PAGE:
I’ve been meditating for about 5 years. I am able to remain for long stretches in what seems like a deep place within. Thoughts, feelings, and visions manifest and then dissipate, like rainfall causing ripples in a still pond. My awareness is clear and spacious.
But there are obstacles. For example, an impulse will arise and I will have a reaction. I will not attach to the impulse or the reaction, but the pattern is there, endlessly revolving like the Earth around the Sun.
The mind and psyche is in a perpetual process of identification. We rely on this process to function. It’s how we recognize faces, symbols, language, etc. This is normal. This is the basis of the ego, and it can never disappear.
Most people live inside this prison until they are dead. For some, light shines through the prison bars and they glimpse what is truly Real.
But this is usually a temporary state.
How to turn a temporary state into a permanent one?
To see the prison bars as they really are – translucent, empty, without substance?
Lately I’ve seen a few posts on lucid dreaming. I also asked Samsaran to provide some insight into his own experiences with it, which he kindly shared.
My dreams have varying degrees of lucidity. For example, the other night I dreamed a friend of mine was very angry with my father. My friend was screaming, whereas my father seemed dumbfounded and slightly amused.
So I spoke calmly to my friend, and tried to explain my father’s point of view (whatever it was). As I continued to speak, the voice in my head grew stronger and more coherent. Eventually I became fully conscious of myself talking inside the dream. I began to choose my words carefully, as I would if I were speaking to someone in “real life” (as I am right now typing these words).
In average dreams, you aren’t really aware that you’re dreaming. You only become aware of the dream after you wake up and recall fragments of it. Then you piece together those fragments, and most certainly alter the dream, or invent a supporting narrative.
In my most recent lucid dream, I wasn’t aware that I was dreaming, but I was aware that I was formulating thoughts. I would consider that an average lucid dream.
Lucid dreaming a natural outcome of consciousness expansion. You’re becoming aware of a mind state typically withheld by the unconscious.
Whether I believe it has any significance - that remains to be seen.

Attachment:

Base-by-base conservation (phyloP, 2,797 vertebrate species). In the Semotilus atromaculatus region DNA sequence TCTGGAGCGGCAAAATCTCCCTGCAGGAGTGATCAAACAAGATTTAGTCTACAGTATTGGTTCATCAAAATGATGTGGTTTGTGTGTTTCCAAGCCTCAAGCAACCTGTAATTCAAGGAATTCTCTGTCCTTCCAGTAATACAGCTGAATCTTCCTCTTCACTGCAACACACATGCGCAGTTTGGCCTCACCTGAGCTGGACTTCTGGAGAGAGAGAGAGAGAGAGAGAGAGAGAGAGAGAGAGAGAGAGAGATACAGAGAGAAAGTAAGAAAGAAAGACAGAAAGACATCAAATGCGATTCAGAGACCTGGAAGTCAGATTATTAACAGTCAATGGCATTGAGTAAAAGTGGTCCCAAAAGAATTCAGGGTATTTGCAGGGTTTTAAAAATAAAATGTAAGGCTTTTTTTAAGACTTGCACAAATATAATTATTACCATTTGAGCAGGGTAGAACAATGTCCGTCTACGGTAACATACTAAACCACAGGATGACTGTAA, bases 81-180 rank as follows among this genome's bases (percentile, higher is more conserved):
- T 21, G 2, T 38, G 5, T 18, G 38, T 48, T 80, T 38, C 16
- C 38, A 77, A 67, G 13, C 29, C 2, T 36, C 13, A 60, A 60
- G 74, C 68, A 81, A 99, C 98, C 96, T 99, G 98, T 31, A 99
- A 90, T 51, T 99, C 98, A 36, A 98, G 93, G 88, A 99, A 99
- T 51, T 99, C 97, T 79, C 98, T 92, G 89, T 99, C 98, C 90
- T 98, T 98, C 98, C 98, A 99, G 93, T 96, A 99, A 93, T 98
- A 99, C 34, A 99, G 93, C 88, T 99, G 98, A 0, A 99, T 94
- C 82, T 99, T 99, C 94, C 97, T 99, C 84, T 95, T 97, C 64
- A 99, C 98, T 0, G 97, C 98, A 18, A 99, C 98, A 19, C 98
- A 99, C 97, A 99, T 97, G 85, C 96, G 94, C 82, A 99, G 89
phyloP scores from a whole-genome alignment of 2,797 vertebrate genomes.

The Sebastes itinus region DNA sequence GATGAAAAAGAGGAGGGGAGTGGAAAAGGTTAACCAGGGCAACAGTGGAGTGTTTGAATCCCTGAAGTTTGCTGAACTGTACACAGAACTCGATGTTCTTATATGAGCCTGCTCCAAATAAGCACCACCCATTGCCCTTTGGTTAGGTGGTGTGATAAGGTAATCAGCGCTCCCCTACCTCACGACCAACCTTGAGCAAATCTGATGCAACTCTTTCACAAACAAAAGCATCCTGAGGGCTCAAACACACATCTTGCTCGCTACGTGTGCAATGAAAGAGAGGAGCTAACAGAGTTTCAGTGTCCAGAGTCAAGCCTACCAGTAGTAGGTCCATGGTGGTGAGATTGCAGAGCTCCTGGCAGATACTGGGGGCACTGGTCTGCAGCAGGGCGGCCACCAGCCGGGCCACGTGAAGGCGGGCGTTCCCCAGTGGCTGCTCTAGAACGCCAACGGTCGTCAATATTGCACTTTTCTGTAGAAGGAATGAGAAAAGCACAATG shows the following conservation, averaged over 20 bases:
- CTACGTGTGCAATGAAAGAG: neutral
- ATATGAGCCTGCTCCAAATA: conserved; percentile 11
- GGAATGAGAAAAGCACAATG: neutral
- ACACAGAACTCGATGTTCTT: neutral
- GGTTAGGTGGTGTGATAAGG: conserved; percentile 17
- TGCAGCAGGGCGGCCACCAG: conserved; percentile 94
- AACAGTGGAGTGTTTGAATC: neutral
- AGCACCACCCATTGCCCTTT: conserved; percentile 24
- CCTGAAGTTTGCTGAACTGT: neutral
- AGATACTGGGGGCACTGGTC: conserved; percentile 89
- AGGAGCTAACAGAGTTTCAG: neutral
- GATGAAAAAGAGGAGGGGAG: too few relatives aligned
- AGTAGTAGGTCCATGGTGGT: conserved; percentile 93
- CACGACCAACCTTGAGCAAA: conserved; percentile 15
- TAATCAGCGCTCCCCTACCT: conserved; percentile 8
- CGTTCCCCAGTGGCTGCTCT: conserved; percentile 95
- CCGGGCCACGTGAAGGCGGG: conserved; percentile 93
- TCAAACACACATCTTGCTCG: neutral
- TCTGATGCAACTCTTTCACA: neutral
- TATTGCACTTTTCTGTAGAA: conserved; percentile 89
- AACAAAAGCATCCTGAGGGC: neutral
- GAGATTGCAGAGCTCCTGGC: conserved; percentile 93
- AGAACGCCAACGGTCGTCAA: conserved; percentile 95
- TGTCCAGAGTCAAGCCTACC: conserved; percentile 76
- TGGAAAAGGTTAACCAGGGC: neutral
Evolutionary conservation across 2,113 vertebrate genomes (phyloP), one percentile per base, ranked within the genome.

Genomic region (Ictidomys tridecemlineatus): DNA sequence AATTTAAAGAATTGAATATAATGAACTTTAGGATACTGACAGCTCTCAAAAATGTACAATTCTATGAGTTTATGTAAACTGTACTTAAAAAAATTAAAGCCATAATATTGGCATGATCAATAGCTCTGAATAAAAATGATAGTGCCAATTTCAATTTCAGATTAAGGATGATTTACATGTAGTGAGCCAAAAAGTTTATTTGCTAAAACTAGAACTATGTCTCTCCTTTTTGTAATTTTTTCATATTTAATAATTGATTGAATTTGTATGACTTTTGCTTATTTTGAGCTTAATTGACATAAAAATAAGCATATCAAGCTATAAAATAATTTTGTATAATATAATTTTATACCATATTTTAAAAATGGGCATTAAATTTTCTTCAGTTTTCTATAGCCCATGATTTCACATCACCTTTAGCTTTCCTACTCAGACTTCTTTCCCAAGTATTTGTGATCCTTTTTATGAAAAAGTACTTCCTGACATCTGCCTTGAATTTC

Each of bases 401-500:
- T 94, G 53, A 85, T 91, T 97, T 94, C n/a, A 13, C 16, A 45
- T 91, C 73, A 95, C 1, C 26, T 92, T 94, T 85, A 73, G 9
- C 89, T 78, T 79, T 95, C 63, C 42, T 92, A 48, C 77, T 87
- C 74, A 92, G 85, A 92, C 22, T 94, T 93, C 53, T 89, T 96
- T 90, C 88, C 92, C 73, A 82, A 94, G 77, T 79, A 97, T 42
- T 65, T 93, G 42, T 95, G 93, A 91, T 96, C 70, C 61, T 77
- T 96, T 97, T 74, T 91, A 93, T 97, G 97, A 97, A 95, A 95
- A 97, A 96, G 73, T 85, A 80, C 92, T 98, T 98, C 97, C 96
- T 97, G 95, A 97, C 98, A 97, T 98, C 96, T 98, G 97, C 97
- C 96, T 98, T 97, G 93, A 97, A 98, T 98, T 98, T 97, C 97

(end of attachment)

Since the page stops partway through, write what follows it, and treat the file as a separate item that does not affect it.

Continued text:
This morning I was abiding in a deep state of absorption when suddenly a loud crash emerged from the street just outside my window. As the sound reached my ears I felt such a jolt of terror!
Instead of allowing habitual reactions to kick in – “What was that?!”; a gasp; quickened breathing; a desire to move past the unpleasant feelings – I steered directly into the unpleasant feeling, inhabiting it as completely as I could. This process continued for about a minute, maybe more, uncovering deeper and deeper layers of the feeling.
Gradually my awareness moved away from the feelings and began fueling my analytical thoughts on the matter. The spell had passed, and there I was, again snagged in the web of habit.
Paraphrased from WIKI:
This was a term coined by Roman Roland and popularized by Freud to criticize the psychological feeling of religion, the “oceanic” feeling of limitlessness. According to Roland, this feeling is the source of all religious energy which permeates in various religious systems. It is a sensation of an indissoluble bond, as of being connected to the external world in its integral form. This feeling is an entirely subjective fact and is not an article of faith.
Freud argues that the “oceanic feeling” is the preserved “primitive ego feeling” from infancy. The infant has no concept of “self” and considers the breast (for example) to be part of itself. The ego, in contrast, comes into existence when the breast is taken away, and involves the infant’s recognition that it is separate from the mother’s breast, and therefore, other persons exist.
Presence gives a sense of immediacy, of fullness, or hereness. It suffuses the experience, pervades and fills it, so that our awareness, our consciousness, is not only observing from a removed place but also from within it.
It is as though our nerve endings were inside the experience, outside the experience, and in between; they are everywhere and feeling the experience in all its possibilities.
If we have that kind of awareness, then we recognize that to be aware of something is not just a function, and it is not just a capacity. The awareness, in fact, is our essential presence, our hereness, our substantiality.
|—||From the section called “Indivisible True Nature” in The Unfolding Now by A.H. Almaas|
Part of this podcast is about test pilots being subjected to up to 12 Gs of force. To give you an idea of what that’s like – normally on roller coasters we are subjected to 2 Gs. It’s hard to imagine what it’s like to feel 6 times that amount of pressure.
Actually the test pilots experience different stages of blackout – first something called a “gray out” where everything gets hazy, next they experience tunnel vision, then they blackout with consciousness. Finally, they blackout with complete unconsciousness. As the G forces increase, the blood leaves the brain and pools mostly in the abdomen. During these blackouts, some of the subjects reported strange phenomena – visions called “dreamlets”, the well-known “white light at the end of the tunnel”, and various out-of-body experiences. One subject said that after the tests, as he walked down the hall to the recovery area, his perception hovered several feet above himself. This effect lasted for several minutes after regaining consciousness.
The program drew no conclusions on these phenomena, and merely said, “The brain does strange things to create meaning when it loses connection to the body.”